Is the BananaRepublic on its way out? I don’t mean just the elected officials like the President With His Head Up His Ass and his Attack Dog in their lame-duck days. I mean their modus operandi or, if you like, their institutional style and substance.
Not to stretch the point, but “there is no crueller tyranny than the one exercised in the shadow of the law, and with the colours of justice.” That’s Montesquieu, via Clive James, speaking about the Roman emperor Tiberius. “Montesquieu was impressed by the efficiency Tiberius brought to the business of perverting the judicial system,” James writes.
Jess Bravin, reporting in today’s Wall Street Journal, gives me hope our boys are less efficient. He writes that the “effort to create a separate legal system for the war on terrorism may be foundering.”
The latest sign, Bravin notes, was Monday’s federal appeals court ruling that it’s illegal to hold a U.S. resident arrested in this country in indefinite military detention without charging him with a crime simply because the president has declared him an enemy combatant. He writes:
Skeptical civilian and military courts, using language both sweeping and technical, have blocked the government’s contention that to fight terrorism the president can invoke military powers that supersede traditional legal protections. None of these setbacks has resulted in the immediate release of prisoners, but they raise questions about the long-term viability of the legal regime.
Bravin is not alone in his analysis. Others — law professor Jonathan Turley on “Countdown,” for one — have commented pretty much likewise, which is heartening. And yet … it staggers the mind to realize what we’ve come to.
Postscript: A reader, “Balakirev,” comments:
Not when you factor in a benignly complicit press — owned and operated as conservative/neo-con radical organs, or taking refuge in bland reporting without investigation. This is the tool that has allowed Bush and his cronies to get away with aggravated assault on the Constitution, a smoke screen of Hiltons and Brittanys, haircuts and madrasses, that keep the public from any chance of developing a sense of outrage.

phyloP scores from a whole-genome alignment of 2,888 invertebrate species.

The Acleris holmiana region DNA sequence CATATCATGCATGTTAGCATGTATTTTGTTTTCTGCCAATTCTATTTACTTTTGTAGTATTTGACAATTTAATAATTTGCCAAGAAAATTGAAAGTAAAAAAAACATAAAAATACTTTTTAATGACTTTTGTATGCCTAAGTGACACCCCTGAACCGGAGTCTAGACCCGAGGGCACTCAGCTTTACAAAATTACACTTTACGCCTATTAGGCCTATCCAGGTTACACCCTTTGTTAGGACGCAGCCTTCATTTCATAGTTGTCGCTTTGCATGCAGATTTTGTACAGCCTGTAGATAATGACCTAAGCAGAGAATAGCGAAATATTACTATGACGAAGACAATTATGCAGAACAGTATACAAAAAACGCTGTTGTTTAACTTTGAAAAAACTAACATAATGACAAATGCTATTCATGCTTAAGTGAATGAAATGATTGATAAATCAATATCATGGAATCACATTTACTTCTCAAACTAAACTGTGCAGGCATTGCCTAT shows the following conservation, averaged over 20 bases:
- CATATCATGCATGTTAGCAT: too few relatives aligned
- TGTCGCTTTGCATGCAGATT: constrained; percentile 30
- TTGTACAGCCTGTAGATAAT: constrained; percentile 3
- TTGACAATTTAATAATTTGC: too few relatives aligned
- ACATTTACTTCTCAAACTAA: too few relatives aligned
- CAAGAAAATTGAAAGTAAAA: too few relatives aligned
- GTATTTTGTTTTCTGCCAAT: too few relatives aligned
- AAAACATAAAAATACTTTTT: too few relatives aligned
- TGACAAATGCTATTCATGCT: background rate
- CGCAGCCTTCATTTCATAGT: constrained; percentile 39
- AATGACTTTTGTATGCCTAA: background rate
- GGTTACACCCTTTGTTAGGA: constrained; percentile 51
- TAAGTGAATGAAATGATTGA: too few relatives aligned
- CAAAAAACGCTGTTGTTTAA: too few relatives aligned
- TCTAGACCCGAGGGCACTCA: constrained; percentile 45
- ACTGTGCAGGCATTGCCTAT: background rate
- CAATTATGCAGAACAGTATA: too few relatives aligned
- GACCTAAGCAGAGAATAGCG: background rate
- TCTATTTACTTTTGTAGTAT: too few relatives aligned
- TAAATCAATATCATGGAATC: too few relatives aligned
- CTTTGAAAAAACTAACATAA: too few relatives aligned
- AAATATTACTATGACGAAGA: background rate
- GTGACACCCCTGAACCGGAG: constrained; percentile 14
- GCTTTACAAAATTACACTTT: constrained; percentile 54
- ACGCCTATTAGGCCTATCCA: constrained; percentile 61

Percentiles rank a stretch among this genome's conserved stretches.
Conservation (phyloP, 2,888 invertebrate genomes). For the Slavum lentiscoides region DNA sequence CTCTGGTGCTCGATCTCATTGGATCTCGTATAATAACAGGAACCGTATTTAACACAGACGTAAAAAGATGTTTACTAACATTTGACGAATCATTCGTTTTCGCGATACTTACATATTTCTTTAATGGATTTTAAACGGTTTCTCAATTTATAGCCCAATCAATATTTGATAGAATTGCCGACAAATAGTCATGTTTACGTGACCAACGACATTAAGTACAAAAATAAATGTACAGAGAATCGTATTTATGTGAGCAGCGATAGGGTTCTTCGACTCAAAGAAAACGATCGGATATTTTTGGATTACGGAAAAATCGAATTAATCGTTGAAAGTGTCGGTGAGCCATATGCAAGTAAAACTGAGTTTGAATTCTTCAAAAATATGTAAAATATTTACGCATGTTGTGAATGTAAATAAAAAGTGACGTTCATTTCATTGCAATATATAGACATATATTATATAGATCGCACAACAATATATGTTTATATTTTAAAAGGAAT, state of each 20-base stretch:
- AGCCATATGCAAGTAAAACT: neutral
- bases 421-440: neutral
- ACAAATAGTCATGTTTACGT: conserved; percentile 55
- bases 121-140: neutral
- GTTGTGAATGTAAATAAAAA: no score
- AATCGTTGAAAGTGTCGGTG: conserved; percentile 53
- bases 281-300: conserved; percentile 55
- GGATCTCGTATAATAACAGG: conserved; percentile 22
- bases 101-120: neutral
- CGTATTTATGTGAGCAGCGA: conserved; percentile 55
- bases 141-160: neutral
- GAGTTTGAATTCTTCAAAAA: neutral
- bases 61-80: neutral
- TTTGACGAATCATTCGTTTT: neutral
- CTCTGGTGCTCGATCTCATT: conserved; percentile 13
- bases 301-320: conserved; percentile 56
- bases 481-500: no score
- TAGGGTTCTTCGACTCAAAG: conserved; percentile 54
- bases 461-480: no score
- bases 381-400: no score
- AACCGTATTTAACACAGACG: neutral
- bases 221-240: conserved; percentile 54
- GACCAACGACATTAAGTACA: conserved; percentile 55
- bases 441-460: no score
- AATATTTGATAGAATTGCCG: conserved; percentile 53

(June 14, 2007 at 11:42am AM EDT)
(Crossposted at HuffPo)
PPS: Point taken.
Meantime WSJ’s editorial page has already attacked its own reporter’s analysis. Yesterday (June 14) its lead editorial dissed Bravin without naming him. Here’s the first graf:
On Monday, the Fourth Circuit Court of Appeals ruled that al Qaeda agent Ali Saleh Kahlah al-Marri can’t be detained as an enemy combatant. The press corps is reporting — no, shouting, cheering, doing somersaults — that this is further proof that Bush Administration detainee policies are doomed to legal oblivion.
The headline “Al Qaeda’s American Harbor” and the subhed “A bad decision likely to be overturned” summarized the theme.
If that wasn’t aggressive enough, the op-ed page led with a piece, headlined “Terrorist Safe Haven,” by a former associate White House counsel to Bush that took the same line as the editorial. The pull quote: “Thanks to the Fourth Circuit, al Qaeda operatives can breathe easy once they hit our shores.”
(Crossposted at HuffPo)